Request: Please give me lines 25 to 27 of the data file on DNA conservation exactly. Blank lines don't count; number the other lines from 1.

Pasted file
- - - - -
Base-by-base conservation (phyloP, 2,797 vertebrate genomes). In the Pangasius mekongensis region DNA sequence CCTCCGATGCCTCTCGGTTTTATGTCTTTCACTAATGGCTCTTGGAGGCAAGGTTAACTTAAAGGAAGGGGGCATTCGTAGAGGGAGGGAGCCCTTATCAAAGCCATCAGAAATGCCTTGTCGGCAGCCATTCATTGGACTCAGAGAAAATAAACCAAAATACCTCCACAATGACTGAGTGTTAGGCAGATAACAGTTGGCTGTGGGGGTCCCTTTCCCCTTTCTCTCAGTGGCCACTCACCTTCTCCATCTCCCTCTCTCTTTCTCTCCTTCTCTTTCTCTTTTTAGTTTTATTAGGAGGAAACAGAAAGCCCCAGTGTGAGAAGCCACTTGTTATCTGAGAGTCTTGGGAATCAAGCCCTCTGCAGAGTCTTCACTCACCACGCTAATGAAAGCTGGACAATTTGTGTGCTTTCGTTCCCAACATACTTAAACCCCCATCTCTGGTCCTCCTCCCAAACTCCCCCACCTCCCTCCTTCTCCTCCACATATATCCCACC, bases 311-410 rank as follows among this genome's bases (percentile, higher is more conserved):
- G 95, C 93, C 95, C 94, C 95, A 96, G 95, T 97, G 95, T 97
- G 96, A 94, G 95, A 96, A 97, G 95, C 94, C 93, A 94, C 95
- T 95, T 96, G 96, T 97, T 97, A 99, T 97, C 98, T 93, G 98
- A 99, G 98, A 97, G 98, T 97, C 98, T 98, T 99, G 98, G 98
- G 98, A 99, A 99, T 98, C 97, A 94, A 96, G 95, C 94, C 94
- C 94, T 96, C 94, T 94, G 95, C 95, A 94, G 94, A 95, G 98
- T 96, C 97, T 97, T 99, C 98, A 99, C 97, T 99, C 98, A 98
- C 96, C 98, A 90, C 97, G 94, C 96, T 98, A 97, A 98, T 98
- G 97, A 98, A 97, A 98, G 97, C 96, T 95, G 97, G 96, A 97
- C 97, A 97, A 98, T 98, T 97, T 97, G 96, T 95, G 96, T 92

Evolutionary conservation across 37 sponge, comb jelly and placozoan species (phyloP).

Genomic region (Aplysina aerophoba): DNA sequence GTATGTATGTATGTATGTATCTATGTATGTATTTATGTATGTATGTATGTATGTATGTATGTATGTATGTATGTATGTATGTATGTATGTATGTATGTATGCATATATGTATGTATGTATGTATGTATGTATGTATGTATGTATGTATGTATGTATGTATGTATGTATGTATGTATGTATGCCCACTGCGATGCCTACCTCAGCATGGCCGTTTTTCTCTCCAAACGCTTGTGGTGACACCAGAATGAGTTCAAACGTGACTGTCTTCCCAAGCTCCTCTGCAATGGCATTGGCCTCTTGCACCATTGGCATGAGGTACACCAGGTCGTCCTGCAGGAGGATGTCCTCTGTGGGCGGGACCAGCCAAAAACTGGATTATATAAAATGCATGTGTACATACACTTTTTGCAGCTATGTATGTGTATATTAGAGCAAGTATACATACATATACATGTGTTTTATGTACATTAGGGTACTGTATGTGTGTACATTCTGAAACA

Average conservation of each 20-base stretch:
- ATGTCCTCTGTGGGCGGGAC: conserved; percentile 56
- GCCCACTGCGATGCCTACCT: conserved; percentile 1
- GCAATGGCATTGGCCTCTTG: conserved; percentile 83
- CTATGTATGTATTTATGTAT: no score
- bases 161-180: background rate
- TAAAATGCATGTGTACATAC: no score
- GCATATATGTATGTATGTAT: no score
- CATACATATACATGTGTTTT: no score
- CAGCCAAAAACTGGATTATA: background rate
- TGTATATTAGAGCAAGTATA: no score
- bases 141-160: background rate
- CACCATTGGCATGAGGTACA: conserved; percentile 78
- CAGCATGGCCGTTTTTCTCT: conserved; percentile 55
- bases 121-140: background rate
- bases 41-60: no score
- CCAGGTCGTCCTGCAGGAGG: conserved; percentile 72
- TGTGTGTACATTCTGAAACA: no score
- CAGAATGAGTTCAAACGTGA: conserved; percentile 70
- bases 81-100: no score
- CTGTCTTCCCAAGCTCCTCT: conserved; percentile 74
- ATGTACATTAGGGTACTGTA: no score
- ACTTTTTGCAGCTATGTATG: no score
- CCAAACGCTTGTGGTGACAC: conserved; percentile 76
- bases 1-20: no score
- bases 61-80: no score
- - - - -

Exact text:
- bases 141-160: background rate
- CACCATTGGCATGAGGTACA: conserved; percentile 78
- CAGCATGGCCGTTTTTCTCT: conserved; percentile 55